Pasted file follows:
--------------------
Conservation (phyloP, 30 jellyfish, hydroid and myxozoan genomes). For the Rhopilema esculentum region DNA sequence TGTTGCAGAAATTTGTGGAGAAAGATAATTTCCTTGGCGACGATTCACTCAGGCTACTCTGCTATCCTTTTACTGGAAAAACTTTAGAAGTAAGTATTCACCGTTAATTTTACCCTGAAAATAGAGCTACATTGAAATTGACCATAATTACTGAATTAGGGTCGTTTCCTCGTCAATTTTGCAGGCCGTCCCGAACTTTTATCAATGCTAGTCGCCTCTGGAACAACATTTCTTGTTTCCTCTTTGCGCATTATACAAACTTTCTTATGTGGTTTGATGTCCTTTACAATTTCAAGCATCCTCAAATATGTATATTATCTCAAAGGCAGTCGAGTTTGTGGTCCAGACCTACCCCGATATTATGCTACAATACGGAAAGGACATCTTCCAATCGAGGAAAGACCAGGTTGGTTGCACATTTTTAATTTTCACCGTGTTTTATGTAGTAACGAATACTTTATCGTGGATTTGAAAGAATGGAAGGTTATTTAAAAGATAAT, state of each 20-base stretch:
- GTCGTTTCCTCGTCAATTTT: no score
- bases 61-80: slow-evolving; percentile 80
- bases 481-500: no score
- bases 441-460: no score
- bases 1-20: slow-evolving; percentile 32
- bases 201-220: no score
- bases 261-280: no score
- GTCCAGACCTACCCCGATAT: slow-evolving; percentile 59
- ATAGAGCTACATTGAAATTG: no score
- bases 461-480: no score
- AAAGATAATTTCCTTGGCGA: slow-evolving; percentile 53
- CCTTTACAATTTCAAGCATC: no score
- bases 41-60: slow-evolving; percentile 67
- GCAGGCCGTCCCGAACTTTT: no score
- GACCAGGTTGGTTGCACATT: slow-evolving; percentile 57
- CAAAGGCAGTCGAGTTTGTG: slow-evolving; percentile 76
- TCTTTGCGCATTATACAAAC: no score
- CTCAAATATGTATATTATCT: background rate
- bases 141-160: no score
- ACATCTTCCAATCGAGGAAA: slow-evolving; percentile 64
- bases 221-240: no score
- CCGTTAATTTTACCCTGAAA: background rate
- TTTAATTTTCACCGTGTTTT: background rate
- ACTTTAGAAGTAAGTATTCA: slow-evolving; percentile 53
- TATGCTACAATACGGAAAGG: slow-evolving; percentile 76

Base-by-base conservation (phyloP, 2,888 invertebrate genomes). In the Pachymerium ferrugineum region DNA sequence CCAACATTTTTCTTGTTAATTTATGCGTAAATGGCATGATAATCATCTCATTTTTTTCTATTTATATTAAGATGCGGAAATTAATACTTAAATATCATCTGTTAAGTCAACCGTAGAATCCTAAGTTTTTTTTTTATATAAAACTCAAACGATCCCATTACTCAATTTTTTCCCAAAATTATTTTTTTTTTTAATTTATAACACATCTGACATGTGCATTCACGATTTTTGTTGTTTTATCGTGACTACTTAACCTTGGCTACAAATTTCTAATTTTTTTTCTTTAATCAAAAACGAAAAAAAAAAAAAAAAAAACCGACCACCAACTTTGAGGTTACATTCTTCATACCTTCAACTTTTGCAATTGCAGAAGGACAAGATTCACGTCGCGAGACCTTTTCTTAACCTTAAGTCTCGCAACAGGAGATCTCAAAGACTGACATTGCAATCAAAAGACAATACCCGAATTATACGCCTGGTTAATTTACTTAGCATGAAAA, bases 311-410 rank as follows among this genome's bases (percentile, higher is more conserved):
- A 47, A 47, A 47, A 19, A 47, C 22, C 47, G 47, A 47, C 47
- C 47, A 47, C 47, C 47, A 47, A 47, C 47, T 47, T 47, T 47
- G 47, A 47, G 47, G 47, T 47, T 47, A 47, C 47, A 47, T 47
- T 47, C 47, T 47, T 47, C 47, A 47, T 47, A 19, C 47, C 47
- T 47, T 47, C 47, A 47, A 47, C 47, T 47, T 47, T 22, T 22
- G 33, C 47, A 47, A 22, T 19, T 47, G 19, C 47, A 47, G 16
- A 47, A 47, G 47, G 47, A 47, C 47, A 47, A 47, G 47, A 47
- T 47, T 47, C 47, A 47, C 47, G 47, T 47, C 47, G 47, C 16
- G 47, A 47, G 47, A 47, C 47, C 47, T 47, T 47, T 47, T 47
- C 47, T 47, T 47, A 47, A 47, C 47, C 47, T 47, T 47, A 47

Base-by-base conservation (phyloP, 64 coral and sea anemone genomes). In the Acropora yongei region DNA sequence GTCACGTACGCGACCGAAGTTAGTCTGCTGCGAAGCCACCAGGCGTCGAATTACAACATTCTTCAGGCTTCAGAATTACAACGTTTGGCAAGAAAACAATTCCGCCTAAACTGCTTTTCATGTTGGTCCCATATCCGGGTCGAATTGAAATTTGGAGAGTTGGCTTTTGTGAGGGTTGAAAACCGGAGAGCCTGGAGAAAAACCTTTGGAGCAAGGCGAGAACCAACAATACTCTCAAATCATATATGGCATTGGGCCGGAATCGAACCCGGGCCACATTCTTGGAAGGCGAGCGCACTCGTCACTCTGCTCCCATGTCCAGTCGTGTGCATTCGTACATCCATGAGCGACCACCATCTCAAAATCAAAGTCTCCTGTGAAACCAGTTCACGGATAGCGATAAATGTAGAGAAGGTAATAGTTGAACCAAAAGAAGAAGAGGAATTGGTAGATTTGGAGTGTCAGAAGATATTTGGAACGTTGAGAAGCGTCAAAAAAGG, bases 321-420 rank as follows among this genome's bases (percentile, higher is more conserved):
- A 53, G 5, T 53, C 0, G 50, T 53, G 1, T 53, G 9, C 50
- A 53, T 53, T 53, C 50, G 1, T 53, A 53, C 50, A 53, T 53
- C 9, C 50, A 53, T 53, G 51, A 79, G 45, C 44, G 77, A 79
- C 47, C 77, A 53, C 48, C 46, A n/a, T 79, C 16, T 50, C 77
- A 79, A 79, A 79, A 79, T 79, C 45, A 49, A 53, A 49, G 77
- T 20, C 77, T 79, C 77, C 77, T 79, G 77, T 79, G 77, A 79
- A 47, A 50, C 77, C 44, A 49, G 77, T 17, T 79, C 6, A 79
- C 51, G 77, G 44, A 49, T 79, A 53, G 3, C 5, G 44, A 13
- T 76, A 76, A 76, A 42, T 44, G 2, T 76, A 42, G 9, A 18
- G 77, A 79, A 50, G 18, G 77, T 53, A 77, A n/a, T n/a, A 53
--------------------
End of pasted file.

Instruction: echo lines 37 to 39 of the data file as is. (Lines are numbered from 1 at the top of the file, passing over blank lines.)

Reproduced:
- C 47, T 47, T 47, A 47, A 47, C 47, C 47, T 47, T 47, A 47

Base-by-base conservation (phyloP, 64 coral and sea anemone genomes). In the Acropora yongei region DNA sequence GTCACGTACGCGACCGAAGTTAGTCTGCTGCGAAGCCACCAGGCGTCGAATTACAACATTCTTCAGGCTTCAGAATTACAACGTTTGGCAAGAAAACAATTCCGCCTAAACTGCTTTTCATGTTGGTCCCATATCCGGGTCGAATTGAAATTTGGAGAGTTGGCTTTTGTGAGGGTTGAAAACCGGAGAGCCTGGAGAAAAACCTTTGGAGCAAGGCGAGAACCAACAATACTCTCAAATCATATATGGCATTGGGCCGGAATCGAACCCGGGCCACATTCTTGGAAGGCGAGCGCACTCGTCACTCTGCTCCCATGTCCAGTCGTGTGCATTCGTACATCCATGAGCGACCACCATCTCAAAATCAAAGTCTCCTGTGAAACCAGTTCACGGATAGCGATAAATGTAGAGAAGGTAATAGTTGAACCAAAAGAAGAAGAGGAATTGGTAGATTTGGAGTGTCAGAAGATATTTGGAACGTTGAGAAGCGTCAAAAAAGG, bases 321-420 rank as follows among this genome's bases (percentile, higher is more conserved):
- A 53, G 5, T 53, C 0, G 50, T 53, G 1, T 53, G 9, C 50